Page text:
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Tokyo radio stated that the dead in Hiroshima were too numerous to be counted.

Hiroshima was an open city, according to Tokyo radio. Authorised Tokyo quarters pronounce the Hiroshima bombing as a violation of international law, which forbids belligerents an unlimited choice in the means of destruction. The radio quoted the religious leader, Toyohika Nagawa, who contrasted the bombing with "Japan's careful and thoughtful air raids on Shanghai and Nanking."

Nagawa said the United States methods used against Japan exceeded the horrible cruelty of the atrocities perpetrated by Ghenghiz Khan. The fact that America had adopted such methods showed that she was already morally defeated. If America's policy as well as Japan's went back to the spirit of Washington and Lincoln there would be sufficient ground for America and Japan to be reconciled, to give freedom to China, liberate the Philippines, cut India's iron- chain, and give independence to Indonesia. He concluded: "I think America should stop and think." Mr. Harry Gewertz, a young Harvard engineer, who has been engaged for three years on a seismograph device to test the atomic bomb, five of which were used to gauge the damage potentialities of the bomb, said the damage in the New Mexico test was five to ten times greater than was anticipated. He added that the bomb used in the test was much smaller than the one dropped on Hiroshima.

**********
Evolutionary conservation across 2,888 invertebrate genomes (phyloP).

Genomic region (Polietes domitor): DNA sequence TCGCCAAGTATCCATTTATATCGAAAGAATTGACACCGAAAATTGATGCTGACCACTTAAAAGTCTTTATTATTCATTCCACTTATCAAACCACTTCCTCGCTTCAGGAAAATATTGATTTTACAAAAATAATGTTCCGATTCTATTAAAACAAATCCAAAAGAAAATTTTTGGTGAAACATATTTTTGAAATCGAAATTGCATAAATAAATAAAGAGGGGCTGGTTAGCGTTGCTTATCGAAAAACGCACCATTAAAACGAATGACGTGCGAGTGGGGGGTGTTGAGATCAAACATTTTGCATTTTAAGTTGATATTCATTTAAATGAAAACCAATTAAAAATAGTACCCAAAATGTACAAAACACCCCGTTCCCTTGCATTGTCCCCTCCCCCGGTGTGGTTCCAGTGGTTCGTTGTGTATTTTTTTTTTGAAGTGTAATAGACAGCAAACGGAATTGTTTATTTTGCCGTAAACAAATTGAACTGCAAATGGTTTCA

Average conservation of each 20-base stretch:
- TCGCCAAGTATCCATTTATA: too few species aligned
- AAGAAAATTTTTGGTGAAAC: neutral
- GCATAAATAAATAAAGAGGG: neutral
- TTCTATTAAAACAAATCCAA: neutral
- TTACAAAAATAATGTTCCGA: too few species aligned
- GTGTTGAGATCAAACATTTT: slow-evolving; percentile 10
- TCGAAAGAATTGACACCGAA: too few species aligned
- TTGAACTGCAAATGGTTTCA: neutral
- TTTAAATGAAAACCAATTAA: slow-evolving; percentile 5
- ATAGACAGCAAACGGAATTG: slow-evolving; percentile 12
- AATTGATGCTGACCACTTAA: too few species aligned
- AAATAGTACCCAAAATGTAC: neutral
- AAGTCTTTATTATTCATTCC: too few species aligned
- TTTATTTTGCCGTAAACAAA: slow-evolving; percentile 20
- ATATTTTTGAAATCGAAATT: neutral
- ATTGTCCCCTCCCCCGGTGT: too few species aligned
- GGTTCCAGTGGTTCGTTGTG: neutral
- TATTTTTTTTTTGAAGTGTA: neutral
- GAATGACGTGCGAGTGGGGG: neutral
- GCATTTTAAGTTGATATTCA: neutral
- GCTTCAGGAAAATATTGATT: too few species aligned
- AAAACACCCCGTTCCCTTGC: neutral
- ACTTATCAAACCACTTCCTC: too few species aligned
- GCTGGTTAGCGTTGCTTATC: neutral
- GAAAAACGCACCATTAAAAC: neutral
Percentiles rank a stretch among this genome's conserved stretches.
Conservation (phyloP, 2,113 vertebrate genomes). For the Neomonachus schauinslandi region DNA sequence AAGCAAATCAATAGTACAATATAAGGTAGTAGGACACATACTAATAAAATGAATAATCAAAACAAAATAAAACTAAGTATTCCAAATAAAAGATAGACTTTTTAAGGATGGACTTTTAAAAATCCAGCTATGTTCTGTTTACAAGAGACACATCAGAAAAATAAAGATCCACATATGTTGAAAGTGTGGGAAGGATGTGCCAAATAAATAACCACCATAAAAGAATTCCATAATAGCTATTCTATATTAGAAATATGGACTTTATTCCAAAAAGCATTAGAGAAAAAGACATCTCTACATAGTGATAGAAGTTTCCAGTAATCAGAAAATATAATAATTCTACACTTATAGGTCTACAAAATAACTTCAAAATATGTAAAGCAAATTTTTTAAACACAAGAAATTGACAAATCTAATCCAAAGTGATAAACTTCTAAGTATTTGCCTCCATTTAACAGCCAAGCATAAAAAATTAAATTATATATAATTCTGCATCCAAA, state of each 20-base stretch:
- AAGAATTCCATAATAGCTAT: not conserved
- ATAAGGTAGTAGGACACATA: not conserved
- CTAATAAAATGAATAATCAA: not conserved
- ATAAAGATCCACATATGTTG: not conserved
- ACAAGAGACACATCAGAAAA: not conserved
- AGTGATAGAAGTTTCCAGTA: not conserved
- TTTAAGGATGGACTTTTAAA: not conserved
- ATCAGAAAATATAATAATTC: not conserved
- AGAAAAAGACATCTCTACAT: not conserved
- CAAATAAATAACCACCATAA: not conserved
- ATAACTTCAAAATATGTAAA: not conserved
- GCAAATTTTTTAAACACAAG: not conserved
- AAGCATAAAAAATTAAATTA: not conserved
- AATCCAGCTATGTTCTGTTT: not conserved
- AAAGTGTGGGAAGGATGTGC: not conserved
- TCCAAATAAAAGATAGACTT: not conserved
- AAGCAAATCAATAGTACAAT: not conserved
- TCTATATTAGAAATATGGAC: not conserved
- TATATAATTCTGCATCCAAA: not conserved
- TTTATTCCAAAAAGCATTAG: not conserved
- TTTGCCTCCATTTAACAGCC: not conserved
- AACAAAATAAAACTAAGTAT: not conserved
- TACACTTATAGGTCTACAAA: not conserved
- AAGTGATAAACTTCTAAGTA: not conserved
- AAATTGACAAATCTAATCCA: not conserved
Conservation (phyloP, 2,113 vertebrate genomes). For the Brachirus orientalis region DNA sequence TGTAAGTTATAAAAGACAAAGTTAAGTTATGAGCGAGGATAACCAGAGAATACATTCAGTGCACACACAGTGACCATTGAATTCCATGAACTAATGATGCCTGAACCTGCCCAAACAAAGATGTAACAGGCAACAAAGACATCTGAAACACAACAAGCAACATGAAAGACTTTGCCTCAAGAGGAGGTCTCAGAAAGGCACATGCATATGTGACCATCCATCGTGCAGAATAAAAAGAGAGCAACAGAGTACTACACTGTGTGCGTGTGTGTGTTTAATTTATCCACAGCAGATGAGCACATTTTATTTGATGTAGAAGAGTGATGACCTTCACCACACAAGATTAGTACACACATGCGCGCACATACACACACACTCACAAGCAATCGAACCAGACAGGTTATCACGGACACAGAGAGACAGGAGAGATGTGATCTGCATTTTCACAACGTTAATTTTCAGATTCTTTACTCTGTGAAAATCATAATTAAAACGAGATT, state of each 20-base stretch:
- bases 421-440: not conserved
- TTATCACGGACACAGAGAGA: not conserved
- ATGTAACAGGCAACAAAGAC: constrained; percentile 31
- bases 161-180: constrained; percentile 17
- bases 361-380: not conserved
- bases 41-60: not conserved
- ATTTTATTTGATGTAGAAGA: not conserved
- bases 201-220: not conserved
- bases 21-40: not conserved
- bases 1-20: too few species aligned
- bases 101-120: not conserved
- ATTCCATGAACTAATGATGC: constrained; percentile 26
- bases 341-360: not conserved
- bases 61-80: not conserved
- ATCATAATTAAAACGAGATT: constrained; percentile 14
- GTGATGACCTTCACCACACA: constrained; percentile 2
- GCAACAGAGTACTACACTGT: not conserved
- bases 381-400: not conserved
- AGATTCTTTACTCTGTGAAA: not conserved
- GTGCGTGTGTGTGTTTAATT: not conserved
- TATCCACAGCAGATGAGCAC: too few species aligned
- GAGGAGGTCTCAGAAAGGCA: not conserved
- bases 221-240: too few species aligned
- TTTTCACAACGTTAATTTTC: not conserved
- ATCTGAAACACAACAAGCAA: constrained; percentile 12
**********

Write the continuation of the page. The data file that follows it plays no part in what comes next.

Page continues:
A naval spokesman at Washington pointed out that the bomb will be extremely helpful in cleaning up Japanese garrisons on the by-passed islands. The Navy expects the atomic bomb principle later to be extended to naval shells and rockets. The spokesman said a single shell hit would blast a battleship to fragments. An atomic bomb dropped in the water near the fleet would cause great damage.

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Bibliographic details

THE DEAD IN HIROSHIMA TOO NUMEROUS TO COUNT, Auckland Star, Volume LXXVI, Issue 187, 9 August 1945

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THE DEAD IN HIROSHIMA TOO NUMEROUS TO COUNT Auckland Star, Volume LXXVI, Issue 187, 9 August 1945

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